Congress Report: 25th Biennial Congress in Santiago, Chile

IRSCL2021 Aesthetic and Pedagogic Entanglements

Convenor: Macarena García-González

Committee Members: Soledad Véliz, Pontificia Universidad Católica de Chile, Andrea Casals, Pontificia Universidad Católica de Chile, Felipe Munita, Pontificia Universidad Católica de Chile, Isabel Ibaceta, Universidad de O’Higgins, Claudia Matus, Pontificia Universidad Católica de Chile.

Congress Coordinator: Ja'nos Kovacs

Keynote Speakers:

Valeria Sardi, National University of La Plata (ARG)
Marilisa Jimenez, Lehigh University (USA)
Clementine Beauvois, University of York (UK)
Spyros Spyrou, European University Cyprus (CY)
Helma van Lierop-DeBrauwer, Tilburg University (NE)
Magda Sepúlveda, Pontifical Catholic University of Chile (CL)


Center for Advanced Studies in Educational Justice (PUC), Sistema Nacional de Bibliotecas Públicas, Universidad de O’Higgins, Emotional and Literary Repertoires for Childhood (Fondecyt 11180070), P.I.: Macarena García. / How radical can hope be? Generative readings of YA dystopian narratives (Fondecyt 11200236), P.I.: Andrea Casals. / Lectores y mediadores de poesía: formación docente y prácticas de lectura poética en educación media (Fondecyt 11200339), P.I.: Felipe Munita

Attendance Estimate:

Aesthetic and Pedagogic Entanglements

The pedagogical and aesthetic aspects of children’s and young adults’ literature have often been pitted against each other. Yet, if we think of children’s literature as a participatory and mediated practice, the aesthetical and the pedagogical dimensions are no longer opposed to each other. In the last two decades, we have witnessed an ‘educational turn’ in contemporary arts practices, where the emphasis is no longer on the finished aesthetic object, but on the processes and relationships established with the audiences and communities which become part of the art project, a process also facilitated by digital fora. Speaking of children’s literature as a mediated practice questions art’s autonomy and the limits of ‘non-art’; it brings the ‘death of the author’ not only to praise the ‘birth of the reader’ but also to foreground and question the conventions that sustain the artistic.

Since we cannot take children’s cognitive and literacy skills for granted, books tend to be recommended according to specific age ranges, while teachers and other adult figures involved (such as librarians, parents, and other caretakers, the so-called ‘gate-keepers’) try to facilitate an interpretation of the author’s intention. But what if we take the death of the author seriously? Will we still talk about the importance of understanding the text? What if we make children mediators and authors of children’s literature? Who is the ideal child that writes and reads? How is age produced and sustained in these relationships?

Thinking about possible synergies between the pedagogical and the aesthetic in children’s literature brings back questions on reception and (affective) engagement. It also provides us with insights into the entanglements of the publishing industry, the readers/viewers/consumers/users, the authors/artists, the practices of reading/sharing/discussing/reversioning and the new technologies, and at the same time, prompting reflections on our own (biased) academic work in this field.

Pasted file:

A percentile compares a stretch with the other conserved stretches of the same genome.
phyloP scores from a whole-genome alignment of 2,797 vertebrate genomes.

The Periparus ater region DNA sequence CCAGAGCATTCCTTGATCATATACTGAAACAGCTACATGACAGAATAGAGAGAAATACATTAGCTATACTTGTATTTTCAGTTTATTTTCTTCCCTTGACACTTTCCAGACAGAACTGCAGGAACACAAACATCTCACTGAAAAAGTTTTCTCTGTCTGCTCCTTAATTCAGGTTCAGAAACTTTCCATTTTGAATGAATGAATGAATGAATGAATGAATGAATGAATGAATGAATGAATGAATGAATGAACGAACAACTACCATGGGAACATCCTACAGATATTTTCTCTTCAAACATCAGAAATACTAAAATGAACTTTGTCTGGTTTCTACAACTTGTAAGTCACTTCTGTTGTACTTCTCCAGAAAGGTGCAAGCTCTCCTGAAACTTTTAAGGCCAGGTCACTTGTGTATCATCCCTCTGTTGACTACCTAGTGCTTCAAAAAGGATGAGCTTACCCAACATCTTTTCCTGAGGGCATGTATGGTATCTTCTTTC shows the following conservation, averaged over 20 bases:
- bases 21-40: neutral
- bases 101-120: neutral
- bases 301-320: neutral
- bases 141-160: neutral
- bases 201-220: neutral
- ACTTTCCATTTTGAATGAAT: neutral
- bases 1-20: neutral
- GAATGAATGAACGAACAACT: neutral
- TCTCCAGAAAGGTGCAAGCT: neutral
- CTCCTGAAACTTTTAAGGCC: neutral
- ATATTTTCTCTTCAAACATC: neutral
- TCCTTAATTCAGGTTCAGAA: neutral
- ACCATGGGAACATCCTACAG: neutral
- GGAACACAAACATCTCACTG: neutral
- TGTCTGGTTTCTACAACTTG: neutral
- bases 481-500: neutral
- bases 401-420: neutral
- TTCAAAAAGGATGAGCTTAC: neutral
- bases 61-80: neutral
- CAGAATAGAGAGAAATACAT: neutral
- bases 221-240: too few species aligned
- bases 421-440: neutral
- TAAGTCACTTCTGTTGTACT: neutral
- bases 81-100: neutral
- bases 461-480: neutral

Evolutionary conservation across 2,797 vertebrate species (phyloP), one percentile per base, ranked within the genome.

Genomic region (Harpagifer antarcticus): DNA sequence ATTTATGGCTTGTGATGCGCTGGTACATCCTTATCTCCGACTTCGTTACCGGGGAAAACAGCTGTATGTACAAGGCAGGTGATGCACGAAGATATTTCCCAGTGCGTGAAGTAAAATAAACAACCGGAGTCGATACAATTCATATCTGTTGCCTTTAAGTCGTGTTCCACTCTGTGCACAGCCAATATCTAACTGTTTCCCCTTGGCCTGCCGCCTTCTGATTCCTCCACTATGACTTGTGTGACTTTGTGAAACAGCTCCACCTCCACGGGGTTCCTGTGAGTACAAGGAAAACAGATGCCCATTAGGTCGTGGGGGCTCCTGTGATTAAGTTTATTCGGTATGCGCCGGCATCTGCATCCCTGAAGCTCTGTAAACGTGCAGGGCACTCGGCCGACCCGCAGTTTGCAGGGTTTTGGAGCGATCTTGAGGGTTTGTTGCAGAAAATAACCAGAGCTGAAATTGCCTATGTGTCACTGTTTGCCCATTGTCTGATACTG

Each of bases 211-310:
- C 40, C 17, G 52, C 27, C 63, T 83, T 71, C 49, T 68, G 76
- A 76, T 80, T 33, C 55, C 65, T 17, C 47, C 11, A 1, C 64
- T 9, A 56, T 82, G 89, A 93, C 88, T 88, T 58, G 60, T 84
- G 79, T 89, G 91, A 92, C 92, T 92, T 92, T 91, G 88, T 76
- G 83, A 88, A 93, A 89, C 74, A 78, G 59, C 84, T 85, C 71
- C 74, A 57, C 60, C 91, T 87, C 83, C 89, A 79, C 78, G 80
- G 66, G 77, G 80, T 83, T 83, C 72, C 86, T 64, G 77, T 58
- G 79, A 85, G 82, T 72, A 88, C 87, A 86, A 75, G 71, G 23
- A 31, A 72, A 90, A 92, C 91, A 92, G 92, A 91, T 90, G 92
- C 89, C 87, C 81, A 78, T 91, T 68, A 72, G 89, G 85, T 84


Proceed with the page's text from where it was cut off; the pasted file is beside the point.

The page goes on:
Delegates were invited to reflect on the implications of considering children not as ‘adults in the making’, but rather as readers and makers in their own right. In this conference, we aimed to strengthen the ties between children’s literature scholars, literacy and media experts and arts scholars to explore the possibilities of combining and rethinking the hermeneutical methods of the humanities, the experimental and empirical approaches of social sciences and arts-based research, as well as the contemporary anthropological and educational research that questions the essentialized positions of the adult and the child in educational contexts.

In this vein we suggested the following topics, but we also invites other paper and panel topics inspired by the congress’ theme:

Active readers:

● Creative and collaborative writing by youth and children

● Intergenerational collaborations

● The child as ‘prosumer’ of children’s media

● Reading and writing as playing

● Children reversioning stories

● Booktubers, fan-fiction and web-based communities inside and outside the classroom

● Initiatives in marginalized communities (refugee centers, jails, hospitals)

Research and Practice:

● Child-led participatory research

● New materialism approaches to encounters with books

● New approaches to reader-response

● Cognitive approaches to aesthetics and pedagogy

● Intersectional approaches

● Arts-based methodologies

● Historical approaches to tensions between te pedagogic and the aesthetic

Research and Practice:

● Child-led participatory research

● New materialism approaches to encounters with books

● New approaches to reader-response

● Cognitive approaches to aesthetics and pedagogy

● Intersectional approaches

● Arts-based methodologies

● Historical approaches to tensions between te pedagogic and the aesthetic

Ethics and Aesthetics:

● Ethical-political role of authors in children’s and YA literature

● Gate-keepers and the “mediator circle” in children’s literature and media

● The aesthetic and/or pedagogic role of paratexts

● Representations of children as authors and artists in children’s fiction and media.